Stock Cycles and Value

1/31/2017

By Michael McKeown, CFA, CPA - Chief Investment Officer

“Reversion to the mean is the iron rule of financial markets.” – John Bogle, founder of Vanguard

On a cyclical basis, regional outperformance tends to beget outperformance.  We call this the ability of markets to ‘trend,’ while our contemporaries describe it as ‘momentum.’  Yet it does not go on forever.  The chart below displays how emerging markets and the S&P 500 have traded the lead over the past 29 years.

During past cycles, lasting six to eight years, there was dramatic outperformance by the winner.  It started with emerging markets from 1988 to 1993, with the S&P 500 taking the lead during the technology bubble.  Then emerging markets crushed with the commodity boom and decline of the dollar in the 2000s.  The S&P 500 won the latest round coming out of the global financial crisis.

The pivots of the relative performance difference came at valuation extremes.  Below we show the enterprise value to sales ratio.  Enterprise value adds up both the market value of equity and debt for the market.  Sales are a great metric because there are no accounting adjustments made to ‘massage’ the numbers, like earnings.  One of our favorite contrarian managers uses this measure to try to find unloved companies that are at ten or twenty year valuation lows.  This is where expectations are at the bottom of the barrel and most sellers capitulate.  Because the financial sector has such different regulations from country to regions, we use indices that exclude the entire sector.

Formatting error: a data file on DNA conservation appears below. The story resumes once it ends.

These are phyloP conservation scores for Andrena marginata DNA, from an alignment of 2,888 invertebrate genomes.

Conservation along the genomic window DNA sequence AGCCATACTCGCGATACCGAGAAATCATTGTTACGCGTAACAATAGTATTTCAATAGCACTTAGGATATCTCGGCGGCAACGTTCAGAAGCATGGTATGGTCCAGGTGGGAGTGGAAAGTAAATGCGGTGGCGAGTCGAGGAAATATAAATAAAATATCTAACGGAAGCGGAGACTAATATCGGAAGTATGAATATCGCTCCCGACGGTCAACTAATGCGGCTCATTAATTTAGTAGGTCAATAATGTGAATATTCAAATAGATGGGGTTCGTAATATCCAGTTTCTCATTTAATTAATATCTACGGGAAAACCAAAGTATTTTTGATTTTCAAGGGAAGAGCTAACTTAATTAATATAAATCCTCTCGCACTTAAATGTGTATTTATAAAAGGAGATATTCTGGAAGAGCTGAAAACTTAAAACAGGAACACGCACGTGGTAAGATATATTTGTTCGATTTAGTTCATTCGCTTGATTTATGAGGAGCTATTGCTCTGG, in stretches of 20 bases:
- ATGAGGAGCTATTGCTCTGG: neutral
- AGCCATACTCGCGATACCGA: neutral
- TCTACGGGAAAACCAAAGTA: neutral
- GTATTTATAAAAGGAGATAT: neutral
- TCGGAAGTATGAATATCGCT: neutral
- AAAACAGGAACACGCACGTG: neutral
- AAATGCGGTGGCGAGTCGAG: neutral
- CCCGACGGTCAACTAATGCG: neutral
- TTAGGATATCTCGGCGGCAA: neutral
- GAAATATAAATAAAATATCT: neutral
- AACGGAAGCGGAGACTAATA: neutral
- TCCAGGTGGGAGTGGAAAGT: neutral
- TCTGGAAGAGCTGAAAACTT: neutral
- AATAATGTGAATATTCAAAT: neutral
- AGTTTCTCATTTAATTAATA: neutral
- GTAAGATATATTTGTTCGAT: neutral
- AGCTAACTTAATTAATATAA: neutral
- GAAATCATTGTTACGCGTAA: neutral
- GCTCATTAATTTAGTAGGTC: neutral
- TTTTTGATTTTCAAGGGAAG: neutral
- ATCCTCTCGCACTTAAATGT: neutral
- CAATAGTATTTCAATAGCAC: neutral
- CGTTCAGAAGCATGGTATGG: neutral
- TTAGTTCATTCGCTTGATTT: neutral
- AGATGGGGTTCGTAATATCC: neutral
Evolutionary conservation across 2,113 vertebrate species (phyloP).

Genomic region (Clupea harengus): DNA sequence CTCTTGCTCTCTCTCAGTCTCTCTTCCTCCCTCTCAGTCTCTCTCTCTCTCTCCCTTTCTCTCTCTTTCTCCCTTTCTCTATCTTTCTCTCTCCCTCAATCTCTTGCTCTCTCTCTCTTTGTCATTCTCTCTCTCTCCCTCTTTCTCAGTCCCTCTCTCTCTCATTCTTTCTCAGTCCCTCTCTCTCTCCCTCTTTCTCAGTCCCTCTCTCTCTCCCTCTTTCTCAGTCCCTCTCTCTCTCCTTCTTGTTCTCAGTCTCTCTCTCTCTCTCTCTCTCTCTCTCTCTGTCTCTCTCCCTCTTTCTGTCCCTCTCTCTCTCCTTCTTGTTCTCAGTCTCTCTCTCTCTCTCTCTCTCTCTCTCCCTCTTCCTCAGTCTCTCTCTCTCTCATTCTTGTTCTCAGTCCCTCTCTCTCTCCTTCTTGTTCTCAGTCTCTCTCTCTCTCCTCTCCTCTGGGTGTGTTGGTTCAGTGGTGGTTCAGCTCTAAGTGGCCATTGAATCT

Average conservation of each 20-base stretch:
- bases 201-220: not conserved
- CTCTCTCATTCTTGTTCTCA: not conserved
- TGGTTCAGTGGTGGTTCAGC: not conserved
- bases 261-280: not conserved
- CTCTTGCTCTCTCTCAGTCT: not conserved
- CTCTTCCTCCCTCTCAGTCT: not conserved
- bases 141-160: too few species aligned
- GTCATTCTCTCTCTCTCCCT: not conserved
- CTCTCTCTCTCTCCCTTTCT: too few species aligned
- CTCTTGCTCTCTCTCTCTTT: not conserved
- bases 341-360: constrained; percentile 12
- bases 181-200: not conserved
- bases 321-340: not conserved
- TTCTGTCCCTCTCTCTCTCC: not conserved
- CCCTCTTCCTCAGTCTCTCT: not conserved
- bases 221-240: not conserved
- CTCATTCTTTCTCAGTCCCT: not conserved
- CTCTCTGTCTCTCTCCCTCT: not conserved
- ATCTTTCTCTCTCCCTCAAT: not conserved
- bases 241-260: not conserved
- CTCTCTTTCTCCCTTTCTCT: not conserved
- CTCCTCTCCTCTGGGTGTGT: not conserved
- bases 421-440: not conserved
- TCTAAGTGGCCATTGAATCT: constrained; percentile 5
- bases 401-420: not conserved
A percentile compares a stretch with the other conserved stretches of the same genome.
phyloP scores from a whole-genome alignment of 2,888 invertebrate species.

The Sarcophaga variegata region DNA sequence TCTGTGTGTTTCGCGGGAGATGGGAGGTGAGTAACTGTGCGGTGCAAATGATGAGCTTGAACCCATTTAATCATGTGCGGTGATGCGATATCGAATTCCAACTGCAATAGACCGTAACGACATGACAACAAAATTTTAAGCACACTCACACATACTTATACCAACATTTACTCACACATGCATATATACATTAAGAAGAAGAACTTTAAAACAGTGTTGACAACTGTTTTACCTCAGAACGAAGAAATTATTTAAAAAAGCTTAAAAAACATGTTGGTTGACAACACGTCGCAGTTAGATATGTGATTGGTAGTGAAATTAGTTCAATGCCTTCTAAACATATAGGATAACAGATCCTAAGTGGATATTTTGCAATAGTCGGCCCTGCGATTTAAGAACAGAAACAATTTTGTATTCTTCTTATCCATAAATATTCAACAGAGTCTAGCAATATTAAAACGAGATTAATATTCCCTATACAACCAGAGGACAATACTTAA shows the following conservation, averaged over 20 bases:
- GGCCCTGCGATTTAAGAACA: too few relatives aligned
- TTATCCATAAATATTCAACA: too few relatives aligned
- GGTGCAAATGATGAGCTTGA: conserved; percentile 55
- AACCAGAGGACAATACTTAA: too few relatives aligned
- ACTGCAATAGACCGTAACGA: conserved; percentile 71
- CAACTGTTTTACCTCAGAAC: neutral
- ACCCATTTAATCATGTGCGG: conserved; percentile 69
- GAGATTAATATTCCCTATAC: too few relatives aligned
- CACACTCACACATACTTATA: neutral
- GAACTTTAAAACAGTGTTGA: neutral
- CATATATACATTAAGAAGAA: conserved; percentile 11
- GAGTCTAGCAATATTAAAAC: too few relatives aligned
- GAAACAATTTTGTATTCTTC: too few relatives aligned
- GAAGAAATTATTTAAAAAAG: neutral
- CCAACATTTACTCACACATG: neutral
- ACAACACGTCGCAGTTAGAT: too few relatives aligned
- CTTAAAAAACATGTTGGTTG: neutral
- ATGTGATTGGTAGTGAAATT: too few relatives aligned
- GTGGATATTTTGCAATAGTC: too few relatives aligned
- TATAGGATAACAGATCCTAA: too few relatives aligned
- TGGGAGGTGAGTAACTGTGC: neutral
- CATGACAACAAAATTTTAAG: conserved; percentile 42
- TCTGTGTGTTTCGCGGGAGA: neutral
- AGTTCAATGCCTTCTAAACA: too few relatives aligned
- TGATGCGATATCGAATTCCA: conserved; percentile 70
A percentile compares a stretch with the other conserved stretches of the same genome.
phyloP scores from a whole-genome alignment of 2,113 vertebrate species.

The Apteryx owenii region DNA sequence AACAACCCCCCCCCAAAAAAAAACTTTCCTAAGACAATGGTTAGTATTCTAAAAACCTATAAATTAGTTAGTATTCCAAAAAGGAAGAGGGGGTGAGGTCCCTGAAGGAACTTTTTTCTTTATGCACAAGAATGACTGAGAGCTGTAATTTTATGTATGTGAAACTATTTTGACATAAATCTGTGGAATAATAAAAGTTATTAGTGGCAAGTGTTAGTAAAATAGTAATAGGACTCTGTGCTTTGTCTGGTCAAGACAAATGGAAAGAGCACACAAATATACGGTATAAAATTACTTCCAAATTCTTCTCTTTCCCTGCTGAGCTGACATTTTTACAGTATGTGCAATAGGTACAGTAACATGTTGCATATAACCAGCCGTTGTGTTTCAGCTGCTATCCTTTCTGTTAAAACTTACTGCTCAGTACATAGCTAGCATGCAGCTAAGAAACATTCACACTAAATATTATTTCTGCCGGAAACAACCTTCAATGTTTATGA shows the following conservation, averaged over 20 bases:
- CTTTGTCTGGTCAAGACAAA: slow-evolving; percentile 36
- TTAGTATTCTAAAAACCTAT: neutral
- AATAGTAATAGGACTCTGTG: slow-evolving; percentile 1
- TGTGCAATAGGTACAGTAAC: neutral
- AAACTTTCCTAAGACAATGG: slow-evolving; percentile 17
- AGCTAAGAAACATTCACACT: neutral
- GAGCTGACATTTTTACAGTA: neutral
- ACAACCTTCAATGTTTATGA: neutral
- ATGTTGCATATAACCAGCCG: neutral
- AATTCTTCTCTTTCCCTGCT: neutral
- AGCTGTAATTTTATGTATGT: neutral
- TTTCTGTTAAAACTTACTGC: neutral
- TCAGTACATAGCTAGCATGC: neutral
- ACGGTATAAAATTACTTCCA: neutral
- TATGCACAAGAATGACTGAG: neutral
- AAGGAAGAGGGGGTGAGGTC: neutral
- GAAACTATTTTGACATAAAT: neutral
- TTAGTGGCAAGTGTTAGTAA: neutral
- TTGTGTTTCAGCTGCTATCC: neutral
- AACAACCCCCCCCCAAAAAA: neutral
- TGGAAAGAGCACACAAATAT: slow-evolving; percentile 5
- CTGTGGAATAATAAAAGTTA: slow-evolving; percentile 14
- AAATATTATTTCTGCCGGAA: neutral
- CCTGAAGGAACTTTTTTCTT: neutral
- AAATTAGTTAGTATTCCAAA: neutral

The chart below shows the latest Enterprise Value to Sales ratios.  The United States is closer to its peak in the late 1990s than to the troughs in the mid 1990s or 2009.  On the other hand, emerging markets look closer to the lows of 2002 and 2009.  The bottom chart shows that the difference is more than one standard deviation than the historical average.

In 2016, the tide turned, with an essential tie on a total return basis.  The turn in commodity prices, including oil, helped the stock markets of commodity exporting nations.  The speed of dollar appreciation against these countries’ currencies also slowed.  In turn, sales and earnings began to trough.

Even with the concern of protectionist policies by the new administration, the emerging markets showed resilience during January.  One year does not make a trend, but there are signs that reversion to the mean is flexing its muscle.

 

This material is based on public information as of the specified date, and may be stale thereafter. Aurum Wealth Management Group and/or Aurum Advisory Services has no obligation to provide updated information on the securities or information mentioned herein. Actual events may differ from those assumed and changes to any assumptions may have a material impact on any projections or estimates.

Latest News





Ultra Modern Portfolio Theory®

 

bridge